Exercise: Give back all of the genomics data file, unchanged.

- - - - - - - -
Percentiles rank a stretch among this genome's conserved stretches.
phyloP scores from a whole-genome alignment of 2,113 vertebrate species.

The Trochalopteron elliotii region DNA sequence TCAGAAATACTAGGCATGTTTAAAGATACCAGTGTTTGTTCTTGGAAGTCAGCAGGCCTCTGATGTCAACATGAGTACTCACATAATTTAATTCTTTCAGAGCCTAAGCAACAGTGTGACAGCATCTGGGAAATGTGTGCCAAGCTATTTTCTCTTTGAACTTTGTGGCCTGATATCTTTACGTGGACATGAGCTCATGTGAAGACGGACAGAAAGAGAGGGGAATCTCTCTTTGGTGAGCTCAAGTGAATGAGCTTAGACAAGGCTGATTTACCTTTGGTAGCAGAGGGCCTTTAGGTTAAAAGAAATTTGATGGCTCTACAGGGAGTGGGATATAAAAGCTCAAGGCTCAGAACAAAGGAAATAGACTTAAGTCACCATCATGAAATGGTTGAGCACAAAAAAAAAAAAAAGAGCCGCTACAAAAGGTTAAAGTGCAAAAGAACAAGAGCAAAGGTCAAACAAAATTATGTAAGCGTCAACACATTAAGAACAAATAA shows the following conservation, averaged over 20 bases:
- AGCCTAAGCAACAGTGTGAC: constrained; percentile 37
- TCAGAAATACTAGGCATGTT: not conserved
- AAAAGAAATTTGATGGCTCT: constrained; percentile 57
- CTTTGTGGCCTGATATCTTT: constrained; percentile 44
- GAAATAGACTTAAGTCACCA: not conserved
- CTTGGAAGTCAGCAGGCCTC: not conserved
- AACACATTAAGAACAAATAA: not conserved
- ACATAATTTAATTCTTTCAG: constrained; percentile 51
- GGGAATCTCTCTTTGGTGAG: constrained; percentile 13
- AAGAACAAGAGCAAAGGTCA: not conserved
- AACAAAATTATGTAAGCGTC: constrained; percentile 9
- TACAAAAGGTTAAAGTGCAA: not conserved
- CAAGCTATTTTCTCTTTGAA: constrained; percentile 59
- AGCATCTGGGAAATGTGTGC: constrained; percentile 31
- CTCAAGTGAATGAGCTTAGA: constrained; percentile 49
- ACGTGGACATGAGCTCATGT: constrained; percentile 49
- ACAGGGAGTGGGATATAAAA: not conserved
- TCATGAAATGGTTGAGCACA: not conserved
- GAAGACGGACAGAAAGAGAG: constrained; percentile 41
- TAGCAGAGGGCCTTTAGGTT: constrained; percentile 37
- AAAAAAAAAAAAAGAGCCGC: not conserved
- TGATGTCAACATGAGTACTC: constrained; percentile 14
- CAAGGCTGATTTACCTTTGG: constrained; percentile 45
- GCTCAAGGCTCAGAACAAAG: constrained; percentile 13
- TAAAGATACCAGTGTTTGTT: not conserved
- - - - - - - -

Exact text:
Percentiles rank a stretch among this genome's conserved stretches.
phyloP scores from a whole-genome alignment of 2,113 vertebrate species.

The Trochalopteron elliotii region DNA sequence TCAGAAATACTAGGCATGTTTAAAGATACCAGTGTTTGTTCTTGGAAGTCAGCAGGCCTCTGATGTCAACATGAGTACTCACATAATTTAATTCTTTCAGAGCCTAAGCAACAGTGTGACAGCATCTGGGAAATGTGTGCCAAGCTATTTTCTCTTTGAACTTTGTGGCCTGATATCTTTACGTGGACATGAGCTCATGTGAAGACGGACAGAAAGAGAGGGGAATCTCTCTTTGGTGAGCTCAAGTGAATGAGCTTAGACAAGGCTGATTTACCTTTGGTAGCAGAGGGCCTTTAGGTTAAAAGAAATTTGATGGCTCTACAGGGAGTGGGATATAAAAGCTCAAGGCTCAGAACAAAGGAAATAGACTTAAGTCACCATCATGAAATGGTTGAGCACAAAAAAAAAAAAAAGAGCCGCTACAAAAGGTTAAAGTGCAAAAGAACAAGAGCAAAGGTCAAACAAAATTATGTAAGCGTCAACACATTAAGAACAAATAA shows the following conservation, averaged over 20 bases:
- AGCCTAAGCAACAGTGTGAC: constrained; percentile 37
- TCAGAAATACTAGGCATGTT: not conserved
- AAAAGAAATTTGATGGCTCT: constrained; percentile 57
- CTTTGTGGCCTGATATCTTT: constrained; percentile 44
- GAAATAGACTTAAGTCACCA: not conserved
- CTTGGAAGTCAGCAGGCCTC: not conserved
- AACACATTAAGAACAAATAA: not conserved
- ACATAATTTAATTCTTTCAG: constrained; percentile 51
- GGGAATCTCTCTTTGGTGAG: constrained; percentile 13
- AAGAACAAGAGCAAAGGTCA: not conserved
- AACAAAATTATGTAAGCGTC: constrained; percentile 9
- TACAAAAGGTTAAAGTGCAA: not conserved
- CAAGCTATTTTCTCTTTGAA: constrained; percentile 59
- AGCATCTGGGAAATGTGTGC: constrained; percentile 31
- CTCAAGTGAATGAGCTTAGA: constrained; percentile 49
- ACGTGGACATGAGCTCATGT: constrained; percentile 49
- ACAGGGAGTGGGATATAAAA: not conserved
- TCATGAAATGGTTGAGCACA: not conserved
- GAAGACGGACAGAAAGAGAG: constrained; percentile 41
- TAGCAGAGGGCCTTTAGGTT: constrained; percentile 37
- AAAAAAAAAAAAAGAGCCGC: not conserved
- TGATGTCAACATGAGTACTC: constrained; percentile 14
- CAAGGCTGATTTACCTTTGG: constrained; percentile 45
- GCTCAAGGCTCAGAACAAAG: constrained; percentile 13
- TAAAGATACCAGTGTTTGTT: not conserved